London’s Gatwick Airport remains closed to flights after operations were suspended on Wednesday evening following reports of two drones flying over the airfield.
Flights in and out of the airport were suspended at about 9pm on Wednesday after two drones were sighted near the airfield, with hundreds of flights cancelled and tens of thousands of passengers affected.
Gatwick, which is used by more than 40 million passengers each year and is Britain’s second-biggest airport after Heathrow, briefly reopened at about 3am on Thursday – but shut once more just 45 minutes later.
In its latest statement, the airport said on Thursday: “All flights to and from Gatwick are suspended due to ongoing drone activity activity around the airport.
“Unfortunately, there are significant delays and cancellations to all flights today.”
Passengers are advised to check before they travel to the airport, amid chaotic scenes as thousands remain stranded in terminal buildings.
Last night, passengers due to take off reported planes being stuck on the airport’s apron for more than an hour.
Sussex Police confirmed officers continue to investigate, and ruled out any links to terror.
Superintendent Justin Burtenshaw said: “We believe this to be a deliberate act to disrupt the airport. However, there are absolutely no indications to suggest this is terror-related.”
Pictures from the scene on Thursday morning show the force’s helicopter flying near the runway.
Passengers vented their anger on social media as the situation developed overnight.
Twitter user Seun Olayanju posted: “@AerLingus currently stuck at Gatwick waiting for the heavily delayed E10249 to Dublin. Please can you confirm if the flight will run tonight?”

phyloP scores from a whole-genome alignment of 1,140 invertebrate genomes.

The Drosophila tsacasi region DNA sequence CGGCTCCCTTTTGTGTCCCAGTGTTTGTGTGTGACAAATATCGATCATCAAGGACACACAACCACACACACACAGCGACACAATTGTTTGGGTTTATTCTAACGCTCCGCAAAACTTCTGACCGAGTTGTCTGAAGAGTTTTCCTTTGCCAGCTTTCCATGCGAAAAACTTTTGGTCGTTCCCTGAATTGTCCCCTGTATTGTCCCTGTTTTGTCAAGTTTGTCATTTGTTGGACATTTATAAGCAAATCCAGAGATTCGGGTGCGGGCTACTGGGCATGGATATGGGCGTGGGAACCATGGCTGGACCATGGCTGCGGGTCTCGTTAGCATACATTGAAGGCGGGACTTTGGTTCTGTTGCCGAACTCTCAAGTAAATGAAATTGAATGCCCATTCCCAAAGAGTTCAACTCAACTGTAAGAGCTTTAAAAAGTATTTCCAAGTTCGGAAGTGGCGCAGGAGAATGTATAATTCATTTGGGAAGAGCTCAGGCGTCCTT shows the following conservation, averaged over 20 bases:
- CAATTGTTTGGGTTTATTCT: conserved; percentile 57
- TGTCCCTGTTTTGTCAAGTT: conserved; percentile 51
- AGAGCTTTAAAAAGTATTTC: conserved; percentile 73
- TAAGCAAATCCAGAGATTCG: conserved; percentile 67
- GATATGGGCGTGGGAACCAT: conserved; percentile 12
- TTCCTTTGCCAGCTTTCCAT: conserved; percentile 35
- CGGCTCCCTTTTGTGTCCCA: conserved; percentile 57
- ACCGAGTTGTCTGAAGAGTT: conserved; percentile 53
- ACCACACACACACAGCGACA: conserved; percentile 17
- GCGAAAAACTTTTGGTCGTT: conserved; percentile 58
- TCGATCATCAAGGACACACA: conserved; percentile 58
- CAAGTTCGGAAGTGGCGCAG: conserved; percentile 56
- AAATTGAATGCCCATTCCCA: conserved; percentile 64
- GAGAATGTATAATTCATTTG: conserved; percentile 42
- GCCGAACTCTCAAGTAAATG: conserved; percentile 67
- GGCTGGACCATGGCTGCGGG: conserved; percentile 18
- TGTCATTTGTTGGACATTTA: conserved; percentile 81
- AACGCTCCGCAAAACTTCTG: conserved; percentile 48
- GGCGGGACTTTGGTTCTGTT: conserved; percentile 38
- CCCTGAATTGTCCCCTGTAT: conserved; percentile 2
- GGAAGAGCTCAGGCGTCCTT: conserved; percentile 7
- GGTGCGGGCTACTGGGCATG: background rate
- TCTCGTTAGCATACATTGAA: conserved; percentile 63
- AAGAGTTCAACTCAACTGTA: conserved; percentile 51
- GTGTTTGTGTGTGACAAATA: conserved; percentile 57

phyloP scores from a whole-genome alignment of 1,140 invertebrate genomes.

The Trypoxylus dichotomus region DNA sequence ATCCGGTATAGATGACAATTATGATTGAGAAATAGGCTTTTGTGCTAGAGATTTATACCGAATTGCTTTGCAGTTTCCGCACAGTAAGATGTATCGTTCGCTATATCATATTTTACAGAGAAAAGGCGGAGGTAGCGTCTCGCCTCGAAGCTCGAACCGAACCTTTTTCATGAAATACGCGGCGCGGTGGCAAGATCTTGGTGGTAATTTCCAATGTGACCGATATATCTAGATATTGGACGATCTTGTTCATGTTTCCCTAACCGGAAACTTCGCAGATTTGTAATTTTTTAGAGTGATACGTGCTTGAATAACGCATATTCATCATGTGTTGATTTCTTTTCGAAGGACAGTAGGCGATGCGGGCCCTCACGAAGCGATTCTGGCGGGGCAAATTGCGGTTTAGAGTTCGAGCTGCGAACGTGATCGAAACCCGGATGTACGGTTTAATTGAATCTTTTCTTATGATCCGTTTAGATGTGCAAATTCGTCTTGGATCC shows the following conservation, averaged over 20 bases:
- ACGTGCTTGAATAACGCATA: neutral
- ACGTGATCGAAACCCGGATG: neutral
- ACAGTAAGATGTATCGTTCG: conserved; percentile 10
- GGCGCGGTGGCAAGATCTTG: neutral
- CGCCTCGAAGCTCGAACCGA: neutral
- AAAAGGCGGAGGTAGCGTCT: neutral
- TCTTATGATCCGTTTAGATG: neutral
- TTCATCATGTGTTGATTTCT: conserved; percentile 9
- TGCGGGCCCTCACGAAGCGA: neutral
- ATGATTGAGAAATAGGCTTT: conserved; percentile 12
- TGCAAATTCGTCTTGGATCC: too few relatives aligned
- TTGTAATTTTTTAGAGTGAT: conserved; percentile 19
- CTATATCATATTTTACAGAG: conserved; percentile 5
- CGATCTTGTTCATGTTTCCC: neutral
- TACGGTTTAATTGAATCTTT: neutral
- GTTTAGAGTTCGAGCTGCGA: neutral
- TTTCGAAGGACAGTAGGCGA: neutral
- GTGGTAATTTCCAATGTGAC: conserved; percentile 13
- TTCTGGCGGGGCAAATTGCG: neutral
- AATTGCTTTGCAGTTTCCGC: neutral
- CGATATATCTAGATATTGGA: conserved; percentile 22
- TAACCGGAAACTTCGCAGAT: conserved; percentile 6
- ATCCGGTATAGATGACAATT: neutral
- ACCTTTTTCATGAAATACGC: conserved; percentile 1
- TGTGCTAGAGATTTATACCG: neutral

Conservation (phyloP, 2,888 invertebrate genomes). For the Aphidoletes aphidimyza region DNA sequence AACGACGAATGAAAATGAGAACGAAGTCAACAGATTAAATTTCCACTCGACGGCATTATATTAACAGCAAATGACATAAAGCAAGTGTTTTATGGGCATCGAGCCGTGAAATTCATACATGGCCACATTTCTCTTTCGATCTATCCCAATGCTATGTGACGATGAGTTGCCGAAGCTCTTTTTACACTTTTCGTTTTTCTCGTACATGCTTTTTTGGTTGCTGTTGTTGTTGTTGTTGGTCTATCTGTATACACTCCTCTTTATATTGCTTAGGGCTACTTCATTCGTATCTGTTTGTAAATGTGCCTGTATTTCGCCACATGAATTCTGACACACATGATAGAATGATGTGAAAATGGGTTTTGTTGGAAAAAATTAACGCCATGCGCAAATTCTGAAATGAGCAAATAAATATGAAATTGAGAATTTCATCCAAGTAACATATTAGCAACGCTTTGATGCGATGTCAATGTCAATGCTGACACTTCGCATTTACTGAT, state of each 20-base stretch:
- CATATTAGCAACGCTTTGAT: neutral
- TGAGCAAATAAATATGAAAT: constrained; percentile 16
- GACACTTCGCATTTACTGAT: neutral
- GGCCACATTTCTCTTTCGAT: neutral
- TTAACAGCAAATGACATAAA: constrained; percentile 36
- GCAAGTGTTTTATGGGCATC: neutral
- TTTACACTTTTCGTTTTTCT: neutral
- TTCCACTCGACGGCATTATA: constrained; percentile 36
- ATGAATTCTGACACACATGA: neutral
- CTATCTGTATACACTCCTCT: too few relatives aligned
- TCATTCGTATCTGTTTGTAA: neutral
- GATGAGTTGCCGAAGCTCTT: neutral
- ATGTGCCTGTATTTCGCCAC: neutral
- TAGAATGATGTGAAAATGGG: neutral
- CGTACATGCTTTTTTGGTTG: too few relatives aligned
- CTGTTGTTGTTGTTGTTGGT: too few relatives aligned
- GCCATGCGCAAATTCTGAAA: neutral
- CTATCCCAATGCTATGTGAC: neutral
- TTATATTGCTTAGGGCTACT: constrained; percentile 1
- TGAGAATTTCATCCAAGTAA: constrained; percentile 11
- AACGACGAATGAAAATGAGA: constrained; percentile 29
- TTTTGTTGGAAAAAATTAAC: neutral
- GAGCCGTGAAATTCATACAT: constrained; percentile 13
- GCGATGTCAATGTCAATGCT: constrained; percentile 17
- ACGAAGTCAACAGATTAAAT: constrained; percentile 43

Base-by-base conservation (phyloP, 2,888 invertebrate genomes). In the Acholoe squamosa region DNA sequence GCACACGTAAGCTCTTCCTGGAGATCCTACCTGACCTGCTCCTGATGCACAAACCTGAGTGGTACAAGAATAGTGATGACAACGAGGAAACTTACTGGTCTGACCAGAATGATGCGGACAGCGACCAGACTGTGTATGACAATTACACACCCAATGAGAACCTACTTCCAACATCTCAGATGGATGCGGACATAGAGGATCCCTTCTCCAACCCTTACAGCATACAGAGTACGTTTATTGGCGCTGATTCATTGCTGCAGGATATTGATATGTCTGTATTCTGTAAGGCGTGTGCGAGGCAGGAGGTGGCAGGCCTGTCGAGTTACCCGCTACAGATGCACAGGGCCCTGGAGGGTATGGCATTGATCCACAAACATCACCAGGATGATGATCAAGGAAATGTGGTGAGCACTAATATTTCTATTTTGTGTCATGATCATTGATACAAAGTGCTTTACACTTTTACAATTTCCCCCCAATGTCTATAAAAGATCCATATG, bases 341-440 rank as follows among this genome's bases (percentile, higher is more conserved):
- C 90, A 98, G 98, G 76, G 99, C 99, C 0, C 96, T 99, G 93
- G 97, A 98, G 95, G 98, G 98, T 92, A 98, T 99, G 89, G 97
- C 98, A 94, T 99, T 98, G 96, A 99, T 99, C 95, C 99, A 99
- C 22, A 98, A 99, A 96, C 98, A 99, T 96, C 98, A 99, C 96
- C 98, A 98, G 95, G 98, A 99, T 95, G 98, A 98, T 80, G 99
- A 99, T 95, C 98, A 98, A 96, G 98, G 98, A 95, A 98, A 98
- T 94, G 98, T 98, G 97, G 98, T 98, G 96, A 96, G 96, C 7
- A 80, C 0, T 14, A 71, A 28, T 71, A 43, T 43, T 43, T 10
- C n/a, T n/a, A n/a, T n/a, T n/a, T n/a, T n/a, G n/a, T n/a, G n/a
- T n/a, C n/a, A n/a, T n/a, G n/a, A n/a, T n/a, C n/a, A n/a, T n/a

Honor Ireland wrote: “Landed at Stansted when we should be at @Gatwick_Airport due to a supposed drone sighting – car is at Gatwick, fantastic! #gatwickairport”
John Belo said: “Plane should have departed an hour ago from @Gatwick_Airport – captain confirmed there are reports of a drone in the area … still waiting.”
Lyndsey Clarke, from Southend on Sea, said she was stuck on a plane for more than four hours after it was re-routed to Stansted, another London-area airport.
The 27-year-old said passengers were then having to get taxis back to Gatwick after they were finally allowed off the aircraft.
Luke McComiskie’s plane ended up in Manchester, 233 miles away, and he described chaotic scenes as people tried to find their way home after more than three hours stuck onboard.
The 20-year-old from Aldershot told the Press Association news agency: “We got told there would be some arrangements with coaches for us when we get out the terminal... it was just chaos and they had only two coaches and taxis charging people £600 to get to Gatwick.”
Drones: An increasing threat to commercial jets
What is the law around flying drones?
Earlier this year, new laws came into force which ban all drones from flying above 400ft and within 1km (0.6 miles) of airport boundaries.
Drone users who flout the height and airport boundary restrictions could face an unlimited fine, up to five years in prison, or both.
Research funded by the Department for Transport (DfT) found that a drone weighing 400g could smash a helicopter windscreen, and one weighing 2kg could critically damage an airliner’s windscreen.
Have there been any incidents at airports in the past?
According to the British Airline Pilots Association (Balpa), there were already 117 near misses between manned aircraft and drones up until November this year, compared to 93 for the whole of 2017.
This is not the first time an incident involving drones has been reported at London Gatwick.
In October, it was reported that a drone “put 130 lives at risk” after nearly hitting an aircraft approaching the airport over the summer.
According to the UK Airprox Board, the flying gadget passed directly over the right wing of the Airbus A319 as it was preparing to land at the West Sussex airport in July.
Also in October, a drone collided with a commercial aircraft as it was approaching to land in Canada.
There were six passengers and two crew on the aircraft and the drone connected with its wing, but fortunately it suffered only minor damage, allowing it to land safely at Jean Lesage International Airport in Quebec City.
UPDATE: This article has been fully updated throughout.